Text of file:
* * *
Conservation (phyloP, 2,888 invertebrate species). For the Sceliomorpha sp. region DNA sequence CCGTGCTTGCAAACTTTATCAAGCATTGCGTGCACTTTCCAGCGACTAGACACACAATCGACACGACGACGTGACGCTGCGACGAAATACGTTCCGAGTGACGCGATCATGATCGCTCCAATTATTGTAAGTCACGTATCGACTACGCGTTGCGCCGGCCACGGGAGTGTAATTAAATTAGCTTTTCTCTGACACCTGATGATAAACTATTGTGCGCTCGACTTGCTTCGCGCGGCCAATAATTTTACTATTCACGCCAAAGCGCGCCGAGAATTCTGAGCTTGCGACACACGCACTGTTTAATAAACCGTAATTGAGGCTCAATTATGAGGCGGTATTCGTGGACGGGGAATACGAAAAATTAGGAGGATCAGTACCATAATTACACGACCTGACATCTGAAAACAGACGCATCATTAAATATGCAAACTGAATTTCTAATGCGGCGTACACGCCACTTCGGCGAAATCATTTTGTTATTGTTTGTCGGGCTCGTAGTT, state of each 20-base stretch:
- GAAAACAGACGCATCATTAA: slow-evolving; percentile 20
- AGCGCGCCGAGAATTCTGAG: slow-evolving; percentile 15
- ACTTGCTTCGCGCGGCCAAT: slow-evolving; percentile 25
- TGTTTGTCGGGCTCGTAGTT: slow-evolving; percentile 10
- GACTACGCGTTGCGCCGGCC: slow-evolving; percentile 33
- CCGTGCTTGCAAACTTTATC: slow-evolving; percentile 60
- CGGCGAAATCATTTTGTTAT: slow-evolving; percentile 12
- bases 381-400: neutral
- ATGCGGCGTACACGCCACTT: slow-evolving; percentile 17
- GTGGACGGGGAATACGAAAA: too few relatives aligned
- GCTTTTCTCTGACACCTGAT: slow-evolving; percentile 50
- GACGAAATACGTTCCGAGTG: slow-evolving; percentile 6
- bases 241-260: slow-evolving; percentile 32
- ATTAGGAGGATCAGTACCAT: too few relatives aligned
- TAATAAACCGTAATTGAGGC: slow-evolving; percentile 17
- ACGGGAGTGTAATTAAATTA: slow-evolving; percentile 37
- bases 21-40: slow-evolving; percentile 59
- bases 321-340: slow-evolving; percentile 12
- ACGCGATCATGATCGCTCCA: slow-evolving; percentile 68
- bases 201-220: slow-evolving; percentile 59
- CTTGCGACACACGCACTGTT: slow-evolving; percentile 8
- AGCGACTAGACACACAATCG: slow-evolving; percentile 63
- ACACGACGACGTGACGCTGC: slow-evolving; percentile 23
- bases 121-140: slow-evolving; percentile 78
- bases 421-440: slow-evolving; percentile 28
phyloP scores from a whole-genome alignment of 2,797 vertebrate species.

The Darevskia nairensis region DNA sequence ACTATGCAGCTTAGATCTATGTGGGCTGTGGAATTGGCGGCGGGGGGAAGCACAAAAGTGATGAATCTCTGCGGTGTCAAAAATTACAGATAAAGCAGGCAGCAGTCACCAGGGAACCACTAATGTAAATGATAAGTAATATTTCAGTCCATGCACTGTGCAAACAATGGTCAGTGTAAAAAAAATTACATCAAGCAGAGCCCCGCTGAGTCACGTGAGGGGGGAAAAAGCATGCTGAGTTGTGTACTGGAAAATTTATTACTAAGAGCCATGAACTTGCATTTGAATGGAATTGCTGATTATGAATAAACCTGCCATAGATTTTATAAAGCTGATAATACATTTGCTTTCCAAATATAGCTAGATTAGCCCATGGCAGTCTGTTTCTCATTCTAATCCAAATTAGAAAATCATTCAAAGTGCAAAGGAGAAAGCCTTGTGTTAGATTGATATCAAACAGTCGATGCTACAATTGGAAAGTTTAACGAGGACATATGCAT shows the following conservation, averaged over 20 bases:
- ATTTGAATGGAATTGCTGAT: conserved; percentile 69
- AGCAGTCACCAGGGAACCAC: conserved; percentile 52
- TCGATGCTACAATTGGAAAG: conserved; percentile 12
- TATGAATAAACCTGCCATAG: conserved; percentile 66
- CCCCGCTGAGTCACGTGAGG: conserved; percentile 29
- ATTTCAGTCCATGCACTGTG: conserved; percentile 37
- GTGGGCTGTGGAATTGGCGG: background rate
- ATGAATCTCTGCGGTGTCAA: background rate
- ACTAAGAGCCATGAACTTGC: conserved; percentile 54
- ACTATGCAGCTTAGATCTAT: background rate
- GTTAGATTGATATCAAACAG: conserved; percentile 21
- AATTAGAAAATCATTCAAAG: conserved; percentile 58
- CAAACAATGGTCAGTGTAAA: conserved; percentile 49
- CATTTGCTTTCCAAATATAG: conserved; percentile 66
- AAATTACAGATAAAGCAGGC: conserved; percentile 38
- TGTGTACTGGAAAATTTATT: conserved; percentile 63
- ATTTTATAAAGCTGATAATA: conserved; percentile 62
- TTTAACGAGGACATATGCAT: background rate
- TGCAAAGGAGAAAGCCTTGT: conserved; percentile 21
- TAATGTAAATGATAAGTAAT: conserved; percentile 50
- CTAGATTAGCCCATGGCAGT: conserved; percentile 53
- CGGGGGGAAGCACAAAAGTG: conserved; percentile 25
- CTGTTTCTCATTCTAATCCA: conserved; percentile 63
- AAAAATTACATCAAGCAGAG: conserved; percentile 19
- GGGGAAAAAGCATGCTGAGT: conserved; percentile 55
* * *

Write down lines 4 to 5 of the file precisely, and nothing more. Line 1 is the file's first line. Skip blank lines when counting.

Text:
- ACTTGCTTCGCGCGGCCAAT: slow-evolving; percentile 25
- TGTTTGTCGGGCTCGTAGTT: slow-evolving; percentile 10